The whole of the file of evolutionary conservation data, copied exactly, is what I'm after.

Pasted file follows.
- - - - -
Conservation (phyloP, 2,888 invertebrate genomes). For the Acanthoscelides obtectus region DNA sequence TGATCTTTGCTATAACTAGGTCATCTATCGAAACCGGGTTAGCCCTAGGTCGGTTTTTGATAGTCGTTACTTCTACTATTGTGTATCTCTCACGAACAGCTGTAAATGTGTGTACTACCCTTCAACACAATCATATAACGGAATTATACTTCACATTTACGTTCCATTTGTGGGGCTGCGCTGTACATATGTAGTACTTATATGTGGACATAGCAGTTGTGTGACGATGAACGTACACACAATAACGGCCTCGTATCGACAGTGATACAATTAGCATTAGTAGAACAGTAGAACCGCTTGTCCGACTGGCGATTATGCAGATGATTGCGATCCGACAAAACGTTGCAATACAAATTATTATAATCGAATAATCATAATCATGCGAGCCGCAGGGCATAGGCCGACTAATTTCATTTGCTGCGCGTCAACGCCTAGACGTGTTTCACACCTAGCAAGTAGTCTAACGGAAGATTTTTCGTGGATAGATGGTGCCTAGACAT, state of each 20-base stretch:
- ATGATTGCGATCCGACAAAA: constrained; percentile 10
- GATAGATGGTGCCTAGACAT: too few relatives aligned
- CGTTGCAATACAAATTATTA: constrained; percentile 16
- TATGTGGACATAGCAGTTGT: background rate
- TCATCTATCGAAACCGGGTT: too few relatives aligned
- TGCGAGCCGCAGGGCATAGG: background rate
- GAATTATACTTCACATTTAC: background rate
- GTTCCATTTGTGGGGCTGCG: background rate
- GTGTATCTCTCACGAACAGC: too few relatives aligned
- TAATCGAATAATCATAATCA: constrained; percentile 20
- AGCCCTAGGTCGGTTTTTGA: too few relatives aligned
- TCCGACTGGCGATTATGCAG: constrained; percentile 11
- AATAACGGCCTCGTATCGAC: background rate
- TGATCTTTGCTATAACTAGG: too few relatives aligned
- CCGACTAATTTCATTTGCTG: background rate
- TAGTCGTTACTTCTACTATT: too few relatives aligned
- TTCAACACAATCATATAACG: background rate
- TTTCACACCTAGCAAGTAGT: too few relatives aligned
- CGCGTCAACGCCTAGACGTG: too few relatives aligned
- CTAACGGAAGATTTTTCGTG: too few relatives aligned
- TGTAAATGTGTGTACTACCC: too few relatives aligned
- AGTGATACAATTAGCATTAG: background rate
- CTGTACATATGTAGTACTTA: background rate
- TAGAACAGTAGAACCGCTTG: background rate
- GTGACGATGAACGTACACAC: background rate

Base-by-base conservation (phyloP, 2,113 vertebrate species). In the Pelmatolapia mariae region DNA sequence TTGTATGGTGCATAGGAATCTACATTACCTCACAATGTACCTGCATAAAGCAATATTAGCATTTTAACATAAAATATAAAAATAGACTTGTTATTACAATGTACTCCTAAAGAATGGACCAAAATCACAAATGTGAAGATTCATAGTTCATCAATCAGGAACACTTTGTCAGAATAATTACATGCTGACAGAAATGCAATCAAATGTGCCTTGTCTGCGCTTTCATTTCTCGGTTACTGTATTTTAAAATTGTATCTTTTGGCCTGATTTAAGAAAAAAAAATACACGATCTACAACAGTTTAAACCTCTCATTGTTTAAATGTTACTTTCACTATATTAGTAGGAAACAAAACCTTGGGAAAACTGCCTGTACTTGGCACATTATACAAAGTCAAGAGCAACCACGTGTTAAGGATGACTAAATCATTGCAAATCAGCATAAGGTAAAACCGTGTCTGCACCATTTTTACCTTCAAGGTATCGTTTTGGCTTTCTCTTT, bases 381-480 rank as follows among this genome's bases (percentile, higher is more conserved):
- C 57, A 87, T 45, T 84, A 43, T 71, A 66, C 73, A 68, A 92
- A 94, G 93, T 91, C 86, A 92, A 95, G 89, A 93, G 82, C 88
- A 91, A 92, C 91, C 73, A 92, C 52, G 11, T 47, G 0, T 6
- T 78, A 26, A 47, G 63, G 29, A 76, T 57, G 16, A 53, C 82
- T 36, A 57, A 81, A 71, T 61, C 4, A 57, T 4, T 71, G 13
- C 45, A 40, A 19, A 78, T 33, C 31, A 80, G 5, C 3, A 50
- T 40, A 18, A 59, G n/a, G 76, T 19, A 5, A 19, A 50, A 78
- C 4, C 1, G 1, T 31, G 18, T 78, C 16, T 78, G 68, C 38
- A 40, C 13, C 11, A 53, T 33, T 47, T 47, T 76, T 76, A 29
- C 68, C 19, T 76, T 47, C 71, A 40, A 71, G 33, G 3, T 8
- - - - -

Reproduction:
Conservation (phyloP, 2,888 invertebrate genomes). For the Acanthoscelides obtectus region DNA sequence TGATCTTTGCTATAACTAGGTCATCTATCGAAACCGGGTTAGCCCTAGGTCGGTTTTTGATAGTCGTTACTTCTACTATTGTGTATCTCTCACGAACAGCTGTAAATGTGTGTACTACCCTTCAACACAATCATATAACGGAATTATACTTCACATTTACGTTCCATTTGTGGGGCTGCGCTGTACATATGTAGTACTTATATGTGGACATAGCAGTTGTGTGACGATGAACGTACACACAATAACGGCCTCGTATCGACAGTGATACAATTAGCATTAGTAGAACAGTAGAACCGCTTGTCCGACTGGCGATTATGCAGATGATTGCGATCCGACAAAACGTTGCAATACAAATTATTATAATCGAATAATCATAATCATGCGAGCCGCAGGGCATAGGCCGACTAATTTCATTTGCTGCGCGTCAACGCCTAGACGTGTTTCACACCTAGCAAGTAGTCTAACGGAAGATTTTTCGTGGATAGATGGTGCCTAGACAT, state of each 20-base stretch:
- ATGATTGCGATCCGACAAAA: constrained; percentile 10
- GATAGATGGTGCCTAGACAT: too few relatives aligned
- CGTTGCAATACAAATTATTA: constrained; percentile 16
- TATGTGGACATAGCAGTTGT: background rate
- TCATCTATCGAAACCGGGTT: too few relatives aligned
- TGCGAGCCGCAGGGCATAGG: background rate
- GAATTATACTTCACATTTAC: background rate
- GTTCCATTTGTGGGGCTGCG: background rate
- GTGTATCTCTCACGAACAGC: too few relatives aligned
- TAATCGAATAATCATAATCA: constrained; percentile 20
- AGCCCTAGGTCGGTTTTTGA: too few relatives aligned
- TCCGACTGGCGATTATGCAG: constrained; percentile 11
- AATAACGGCCTCGTATCGAC: background rate
- TGATCTTTGCTATAACTAGG: too few relatives aligned
- CCGACTAATTTCATTTGCTG: background rate
- TAGTCGTTACTTCTACTATT: too few relatives aligned
- TTCAACACAATCATATAACG: background rate
- TTTCACACCTAGCAAGTAGT: too few relatives aligned
- CGCGTCAACGCCTAGACGTG: too few relatives aligned
- CTAACGGAAGATTTTTCGTG: too few relatives aligned
- TGTAAATGTGTGTACTACCC: too few relatives aligned
- AGTGATACAATTAGCATTAG: background rate
- CTGTACATATGTAGTACTTA: background rate
- TAGAACAGTAGAACCGCTTG: background rate
- GTGACGATGAACGTACACAC: background rate

Base-by-base conservation (phyloP, 2,113 vertebrate species). In the Pelmatolapia mariae region DNA sequence TTGTATGGTGCATAGGAATCTACATTACCTCACAATGTACCTGCATAAAGCAATATTAGCATTTTAACATAAAATATAAAAATAGACTTGTTATTACAATGTACTCCTAAAGAATGGACCAAAATCACAAATGTGAAGATTCATAGTTCATCAATCAGGAACACTTTGTCAGAATAATTACATGCTGACAGAAATGCAATCAAATGTGCCTTGTCTGCGCTTTCATTTCTCGGTTACTGTATTTTAAAATTGTATCTTTTGGCCTGATTTAAGAAAAAAAAATACACGATCTACAACAGTTTAAACCTCTCATTGTTTAAATGTTACTTTCACTATATTAGTAGGAAACAAAACCTTGGGAAAACTGCCTGTACTTGGCACATTATACAAAGTCAAGAGCAACCACGTGTTAAGGATGACTAAATCATTGCAAATCAGCATAAGGTAAAACCGTGTCTGCACCATTTTTACCTTCAAGGTATCGTTTTGGCTTTCTCTTT, bases 381-480 rank as follows among this genome's bases (percentile, higher is more conserved):
- C 57, A 87, T 45, T 84, A 43, T 71, A 66, C 73, A 68, A 92
- A 94, G 93, T 91, C 86, A 92, A 95, G 89, A 93, G 82, C 88
- A 91, A 92, C 91, C 73, A 92, C 52, G 11, T 47, G 0, T 6
- T 78, A 26, A 47, G 63, G 29, A 76, T 57, G 16, A 53, C 82
- T 36, A 57, A 81, A 71, T 61, C 4, A 57, T 4, T 71, G 13
- C 45, A 40, A 19, A 78, T 33, C 31, A 80, G 5, C 3, A 50
- T 40, A 18, A 59, G n/a, G 76, T 19, A 5, A 19, A 50, A 78
- C 4, C 1, G 1, T 31, G 18, T 78, C 16, T 78, G 68, C 38
- A 40, C 13, C 11, A 53, T 33, T 47, T 47, T 76, T 76, A 29
- C 68, C 19, T 76, T 47, C 71, A 40, A 71, G 33, G 3, T 8